Vegan Protein Can Actually Be As Good as Meat Protein

Vegan protein and regular protein are important to build muscles, maintain a balance in your immunity and your hormones and repair tissues. Body builders and athletes in training will need more protein in the daily diet than other people. Great sources of protein include fish, eggs, poultry, meat and dairy products. Good sources also include fruits, veggies, seeds, nuts, grains and soya products.

Vegans will need to work harder making sure that they receive enough protein every day. Keep in mind that the body cannot store vegan protein and the protein you eat today needs to be replenished tomorrow. There are three classifications of vegetarians.

  • Lacto-Vegetarians are not able to eat eggs and meat but can drink milk.
  • Lacto-Ovo Vegetarians cannot eat fish, chicken or meat but can consume eggs and dairy. This is the type of vegetarian that is referred to just as vegetarians
  • Vegans are not able to eat milk, eggs or meat. Any kind of animal products are not allowed. Aside from this, vegans also do not wear leather and wool.

To help vegans create healthful diets containing good amounts of vegan protein, they need to select variations of food groups which include seeds, nuts, legumes, fruits, vegetables and grains. Select unrefined, whole food and lessen the intake of heavily refined, fatty or sweet food. Include a vitamin B-12 supplement in your diet and a source of Vitamin D if there is limited sun exposure involved.

The United States recommended daily allowance for an average forty-year old man weight one hundred and sixty pounds is fifty six grams of protein. For a one hundred and forty pound woman of the same age, the USRDA is forty six grams.

Another way of putting it is that you need to eat about .36 grams for every pound of your body weight. The truth is that your need for protein depends on your body type, pregnancy, lactation, physical activity, health, growth, size and age.

Vegans really do not need to get complete vegan protein and it isn't really necessary to combine certain food all in one sitting to create complete protein. All foods that are plant-based have different protein amounts, as well as fat and carbs which are all necessary. The body combines all the different sources of protein to get the complete version it needs.

What exactly is complete protein? This is protein that has all the necessary amino acids that are combined in correct proportions.

On the other hand, incomplete protein also has the different amino acids but these are usually in low amounts or a couple of them are missing.

Most vegans know that you get complete protein from animal sources and they also know that they need to find another sources other than animal sources. . Many plant foods contain missing amino acids which limit the other amino acids availability in the foods. Just like you and me, vegans need to get complete protein. Body-building vegans, especially need to be vigilant in getting their vegan protein daily and completely.

Amino Acids

Each type of plant food that contains vegan protein has its own unique profile of amino acids. This comes from tubers to green leafy veggies, quinoa to barley, tofu, lentils, macadamia and even Brazil nuts. Eating various types of plant food through the day will give you enough protein.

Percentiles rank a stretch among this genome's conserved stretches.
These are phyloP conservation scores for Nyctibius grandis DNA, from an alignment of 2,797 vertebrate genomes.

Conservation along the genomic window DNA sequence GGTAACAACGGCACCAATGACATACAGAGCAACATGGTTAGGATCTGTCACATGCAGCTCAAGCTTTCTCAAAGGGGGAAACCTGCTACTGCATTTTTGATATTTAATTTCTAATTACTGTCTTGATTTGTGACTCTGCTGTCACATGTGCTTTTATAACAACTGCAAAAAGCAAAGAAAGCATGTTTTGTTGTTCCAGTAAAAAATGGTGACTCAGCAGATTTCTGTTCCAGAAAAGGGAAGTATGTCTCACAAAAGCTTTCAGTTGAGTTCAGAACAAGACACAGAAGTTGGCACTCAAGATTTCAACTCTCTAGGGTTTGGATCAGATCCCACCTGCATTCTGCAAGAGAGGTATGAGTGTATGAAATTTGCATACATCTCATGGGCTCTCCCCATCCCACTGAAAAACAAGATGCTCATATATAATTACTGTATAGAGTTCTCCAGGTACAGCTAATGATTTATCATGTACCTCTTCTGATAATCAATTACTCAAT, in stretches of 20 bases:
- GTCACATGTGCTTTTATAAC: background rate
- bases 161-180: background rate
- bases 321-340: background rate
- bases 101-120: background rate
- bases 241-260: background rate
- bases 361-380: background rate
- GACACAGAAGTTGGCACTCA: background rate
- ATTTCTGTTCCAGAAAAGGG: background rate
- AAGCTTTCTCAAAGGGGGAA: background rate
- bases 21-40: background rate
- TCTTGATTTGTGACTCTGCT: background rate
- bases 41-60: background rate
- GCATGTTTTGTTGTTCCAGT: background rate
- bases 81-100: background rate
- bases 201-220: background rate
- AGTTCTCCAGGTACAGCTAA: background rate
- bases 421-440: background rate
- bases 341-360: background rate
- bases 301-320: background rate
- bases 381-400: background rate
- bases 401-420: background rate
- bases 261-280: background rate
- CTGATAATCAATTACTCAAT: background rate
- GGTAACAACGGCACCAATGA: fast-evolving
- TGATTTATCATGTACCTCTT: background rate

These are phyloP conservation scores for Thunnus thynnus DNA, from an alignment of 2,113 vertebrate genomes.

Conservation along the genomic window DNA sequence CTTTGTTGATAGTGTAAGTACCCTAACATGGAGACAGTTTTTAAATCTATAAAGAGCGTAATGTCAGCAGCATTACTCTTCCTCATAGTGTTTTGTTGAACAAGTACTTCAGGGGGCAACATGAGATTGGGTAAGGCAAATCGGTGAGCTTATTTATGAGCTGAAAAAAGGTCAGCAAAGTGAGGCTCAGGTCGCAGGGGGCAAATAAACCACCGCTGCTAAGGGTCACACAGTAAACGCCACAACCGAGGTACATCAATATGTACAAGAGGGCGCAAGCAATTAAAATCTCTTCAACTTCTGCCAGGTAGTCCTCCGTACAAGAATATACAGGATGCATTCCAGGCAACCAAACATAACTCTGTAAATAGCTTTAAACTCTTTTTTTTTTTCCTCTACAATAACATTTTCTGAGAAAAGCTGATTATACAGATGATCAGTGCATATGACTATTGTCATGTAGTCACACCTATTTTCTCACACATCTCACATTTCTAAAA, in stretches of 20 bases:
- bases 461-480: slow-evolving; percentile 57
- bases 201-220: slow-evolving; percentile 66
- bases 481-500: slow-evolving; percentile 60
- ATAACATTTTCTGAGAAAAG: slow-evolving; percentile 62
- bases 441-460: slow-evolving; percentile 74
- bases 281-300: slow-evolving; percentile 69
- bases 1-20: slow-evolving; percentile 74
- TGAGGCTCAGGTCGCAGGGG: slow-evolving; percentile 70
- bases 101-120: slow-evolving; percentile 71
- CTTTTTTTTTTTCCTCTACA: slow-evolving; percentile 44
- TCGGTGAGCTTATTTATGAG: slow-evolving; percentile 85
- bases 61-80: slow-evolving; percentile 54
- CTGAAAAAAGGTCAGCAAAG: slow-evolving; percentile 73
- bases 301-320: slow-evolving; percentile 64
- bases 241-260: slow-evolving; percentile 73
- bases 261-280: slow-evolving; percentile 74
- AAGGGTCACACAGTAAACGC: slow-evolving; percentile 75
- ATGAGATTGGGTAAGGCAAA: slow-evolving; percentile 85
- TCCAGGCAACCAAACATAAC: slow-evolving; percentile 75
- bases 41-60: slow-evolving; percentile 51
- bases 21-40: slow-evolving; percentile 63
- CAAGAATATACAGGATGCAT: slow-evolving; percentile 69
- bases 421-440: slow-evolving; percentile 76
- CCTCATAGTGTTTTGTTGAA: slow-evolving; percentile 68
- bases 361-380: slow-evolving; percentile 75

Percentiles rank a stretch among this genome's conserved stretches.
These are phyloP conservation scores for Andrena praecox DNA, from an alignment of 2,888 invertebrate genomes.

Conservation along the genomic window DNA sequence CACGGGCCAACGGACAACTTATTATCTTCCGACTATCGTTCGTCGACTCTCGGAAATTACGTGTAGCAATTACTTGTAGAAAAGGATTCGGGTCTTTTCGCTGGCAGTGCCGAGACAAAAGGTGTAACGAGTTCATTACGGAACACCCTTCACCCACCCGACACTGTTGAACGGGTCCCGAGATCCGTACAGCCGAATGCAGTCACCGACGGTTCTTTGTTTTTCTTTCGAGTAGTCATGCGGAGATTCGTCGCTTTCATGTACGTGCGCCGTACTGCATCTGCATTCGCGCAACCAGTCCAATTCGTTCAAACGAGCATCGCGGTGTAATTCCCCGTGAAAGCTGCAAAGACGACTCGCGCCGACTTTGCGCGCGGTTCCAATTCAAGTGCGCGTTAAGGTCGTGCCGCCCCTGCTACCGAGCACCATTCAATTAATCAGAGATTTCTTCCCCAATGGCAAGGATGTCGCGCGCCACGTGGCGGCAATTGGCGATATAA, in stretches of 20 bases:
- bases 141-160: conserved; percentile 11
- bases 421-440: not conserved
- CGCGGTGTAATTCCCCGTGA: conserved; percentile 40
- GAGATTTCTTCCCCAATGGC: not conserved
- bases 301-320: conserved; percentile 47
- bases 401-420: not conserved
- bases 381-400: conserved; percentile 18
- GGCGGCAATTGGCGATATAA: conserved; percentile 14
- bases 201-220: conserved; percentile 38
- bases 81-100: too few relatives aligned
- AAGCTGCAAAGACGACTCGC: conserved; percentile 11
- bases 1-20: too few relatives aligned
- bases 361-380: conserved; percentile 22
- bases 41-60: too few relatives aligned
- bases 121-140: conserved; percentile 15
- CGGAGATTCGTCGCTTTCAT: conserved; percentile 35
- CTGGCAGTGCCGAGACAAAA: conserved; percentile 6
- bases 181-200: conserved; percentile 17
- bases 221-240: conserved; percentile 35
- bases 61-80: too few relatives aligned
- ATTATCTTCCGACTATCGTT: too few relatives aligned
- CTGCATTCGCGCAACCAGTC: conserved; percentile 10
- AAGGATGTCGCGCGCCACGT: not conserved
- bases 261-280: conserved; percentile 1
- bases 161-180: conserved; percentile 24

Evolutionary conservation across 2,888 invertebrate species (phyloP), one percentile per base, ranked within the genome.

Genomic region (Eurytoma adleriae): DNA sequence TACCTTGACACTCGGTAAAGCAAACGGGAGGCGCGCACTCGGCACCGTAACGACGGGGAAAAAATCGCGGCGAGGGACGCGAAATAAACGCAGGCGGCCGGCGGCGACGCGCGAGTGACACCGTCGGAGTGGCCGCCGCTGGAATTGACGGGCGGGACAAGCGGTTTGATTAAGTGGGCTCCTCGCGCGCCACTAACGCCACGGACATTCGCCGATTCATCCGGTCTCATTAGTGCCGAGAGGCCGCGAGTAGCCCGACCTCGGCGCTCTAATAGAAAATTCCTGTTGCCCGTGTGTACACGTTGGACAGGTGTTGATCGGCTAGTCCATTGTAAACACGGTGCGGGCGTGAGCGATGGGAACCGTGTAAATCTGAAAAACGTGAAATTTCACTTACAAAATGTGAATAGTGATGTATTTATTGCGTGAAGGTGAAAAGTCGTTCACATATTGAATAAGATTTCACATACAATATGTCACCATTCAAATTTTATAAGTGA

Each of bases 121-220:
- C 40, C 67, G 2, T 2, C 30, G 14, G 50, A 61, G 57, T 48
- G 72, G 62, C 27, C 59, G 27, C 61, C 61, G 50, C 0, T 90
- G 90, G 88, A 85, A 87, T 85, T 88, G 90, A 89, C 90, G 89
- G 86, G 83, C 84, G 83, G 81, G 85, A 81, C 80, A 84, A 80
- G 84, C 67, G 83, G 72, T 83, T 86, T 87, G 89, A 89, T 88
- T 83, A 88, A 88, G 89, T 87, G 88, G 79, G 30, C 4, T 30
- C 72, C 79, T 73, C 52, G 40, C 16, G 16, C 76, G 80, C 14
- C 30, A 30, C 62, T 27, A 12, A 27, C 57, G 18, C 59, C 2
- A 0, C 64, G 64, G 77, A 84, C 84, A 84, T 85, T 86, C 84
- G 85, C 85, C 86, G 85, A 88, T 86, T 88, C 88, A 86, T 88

There are three categories of protein when it comes to plant food. These are nuts & seeds, grains and legumes. The body puts the incomplete amino acids from these types of food to create the total protein you need daily.

An example would be the amino acids found seeds, nuts and grains which balance out the ones from legumes like lentils and beans. Fruit and veggies give you large amount of protein too. An avocado, for instance, has three complete protein grams and an average-size potato has four grams.

The best amino acid sources for vegan protein are histidine, which you can get from turnip greens, spinach, radishes, garlic, endive, dandelion, cucumber, celery, carrots, beets, alfalfa, pomegranates and apples.

Arginine is an amino acid you can get from nutritional yeast, parsnips, radishes, potatoes, lettuce, leeks, green veggies, cucumbers, celery, carrots, beets and alfalfa. Valine comes from turnips, tomatoes, squash, okra, dandelion greens, pomegranates, almonds, beets and apples.

Tryptophan is also part of vegan protein and comes from Brussels sprouts, carrots, chives, endive, fennel, snap beans, celery and turnips. Threnoine comes from collards, celery, kale, iceberg lettuce, laver, nori, lima beans and papayas. Phenylalanine comes from tomatoes, beets, pineapples, parsley, spinach, beets, apples and pineapples.

Methionine comes from filberts, kale, horseradishes, sorrel, chives, cauliflower, Brazil nuts, cabbage and watercress. Lysine comes from turnips, cucumbers, apricots, grapes, pearls, apples, alfalfa and carrots. Isoleucine comes from coconut, sunflower seeds, olives, papayas and avocadoes.

By eating all the different fruits, vegetables, seeds, nuts, legumes and grains daily, vegans will be able to complete their daily protein requirements.

Finding ways of getting your total vegan protein is not really rocket science. You do not need to analyze everything and keep track of every little crumb. Natural eating has been what human beings have survived on for centuries. Eat what you love and varieties of it, and you will get the extra bonus of completing your protein needs daily.

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